UNPRECEDENTED ACHIEVEMENT, UNPRECEDENTED CHALLENGES
When we are thinking about how the European Union should evolve, what competences it should be given, what direction it should take, what is the ultimate objective? The answer is simple: justice. But what is justice? Any conception of justice relevant for our times must combine two elements, both strongly rooted in our European traditions, but neither of them exclusive to them: equal respect for the diversity of conceptions of the good life that characterises our pluralist societies and equal concern for the interests of all members, present and yet to come, of the society concerned. This concern, moreover, must be responsibility-sensitive – distributive justice is not a matter of outcomes but of opportunities – and it must be efficiency-sensitive – a fair distribution need not be a strictly equal distribution, but rather one that sustainably maximises the condition of the worst off. Justice, in brief, means real freedom for all, the greatest real freedom for those with least of it.
But who are the ‘all’ among whom distributive justice requires that real freedom should be distributed fairly? All citizens of our nationstate? All citizens of the European Union? All members of mankind? My answer, here again, is quite simple: ‘all’ means ‘all’, ‘justice’ means ‘global justice’. As regards the fair distribution of resources, any distinction made between human beings in terms of which nation they belong to is as ethically unsustainable as are distinctions made in terms of gender or race. This is not to say, however, that nation-states should vanish. But they are sheer tools to be used, not moral entities to be honoured.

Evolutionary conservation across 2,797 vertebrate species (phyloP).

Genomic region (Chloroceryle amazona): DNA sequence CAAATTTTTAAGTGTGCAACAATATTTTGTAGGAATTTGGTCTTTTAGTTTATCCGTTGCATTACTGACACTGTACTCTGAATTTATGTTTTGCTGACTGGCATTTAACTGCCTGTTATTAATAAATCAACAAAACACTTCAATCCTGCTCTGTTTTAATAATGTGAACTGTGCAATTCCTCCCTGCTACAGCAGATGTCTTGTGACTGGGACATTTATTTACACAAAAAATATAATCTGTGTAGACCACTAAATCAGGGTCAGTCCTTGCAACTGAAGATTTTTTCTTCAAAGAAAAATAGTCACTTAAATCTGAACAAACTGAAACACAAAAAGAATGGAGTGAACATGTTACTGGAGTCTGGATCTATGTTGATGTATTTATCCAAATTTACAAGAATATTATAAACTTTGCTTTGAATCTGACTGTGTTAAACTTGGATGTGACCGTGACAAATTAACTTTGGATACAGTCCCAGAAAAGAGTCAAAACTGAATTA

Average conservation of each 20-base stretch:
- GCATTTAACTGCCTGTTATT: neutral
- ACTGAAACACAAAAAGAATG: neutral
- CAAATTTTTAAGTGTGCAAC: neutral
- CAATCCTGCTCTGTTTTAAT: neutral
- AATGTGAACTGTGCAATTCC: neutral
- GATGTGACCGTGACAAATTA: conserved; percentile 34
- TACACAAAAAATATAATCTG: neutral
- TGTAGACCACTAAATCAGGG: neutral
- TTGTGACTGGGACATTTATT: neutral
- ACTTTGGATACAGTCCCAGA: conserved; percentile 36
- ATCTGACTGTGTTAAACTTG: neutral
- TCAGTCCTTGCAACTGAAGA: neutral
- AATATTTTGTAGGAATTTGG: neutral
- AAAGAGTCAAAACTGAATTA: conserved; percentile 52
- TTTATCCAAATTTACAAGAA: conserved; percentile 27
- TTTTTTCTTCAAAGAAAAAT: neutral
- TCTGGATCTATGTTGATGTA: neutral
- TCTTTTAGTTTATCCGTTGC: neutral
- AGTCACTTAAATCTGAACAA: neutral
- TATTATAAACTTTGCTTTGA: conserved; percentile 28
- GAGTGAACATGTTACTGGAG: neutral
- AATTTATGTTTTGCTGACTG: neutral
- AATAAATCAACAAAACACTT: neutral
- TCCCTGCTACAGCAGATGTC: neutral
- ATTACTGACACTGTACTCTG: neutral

It is against this normative background that we need to appreciate both the mind-boggling, unprecedented achievement constituted by this weird political entity now called the European Union, and the frightening, unprecedented challenges it now faces. To appreciate the magnitude of the achievement, just remember John Stuart Mill's persuasive indictment of multinational and especially multilingual democracy. A multinational political entity can live together forever under a despotic regime, Mill wrote. But make it democratic, and it will fall apart, with political borders soon tending to coincide with national borders.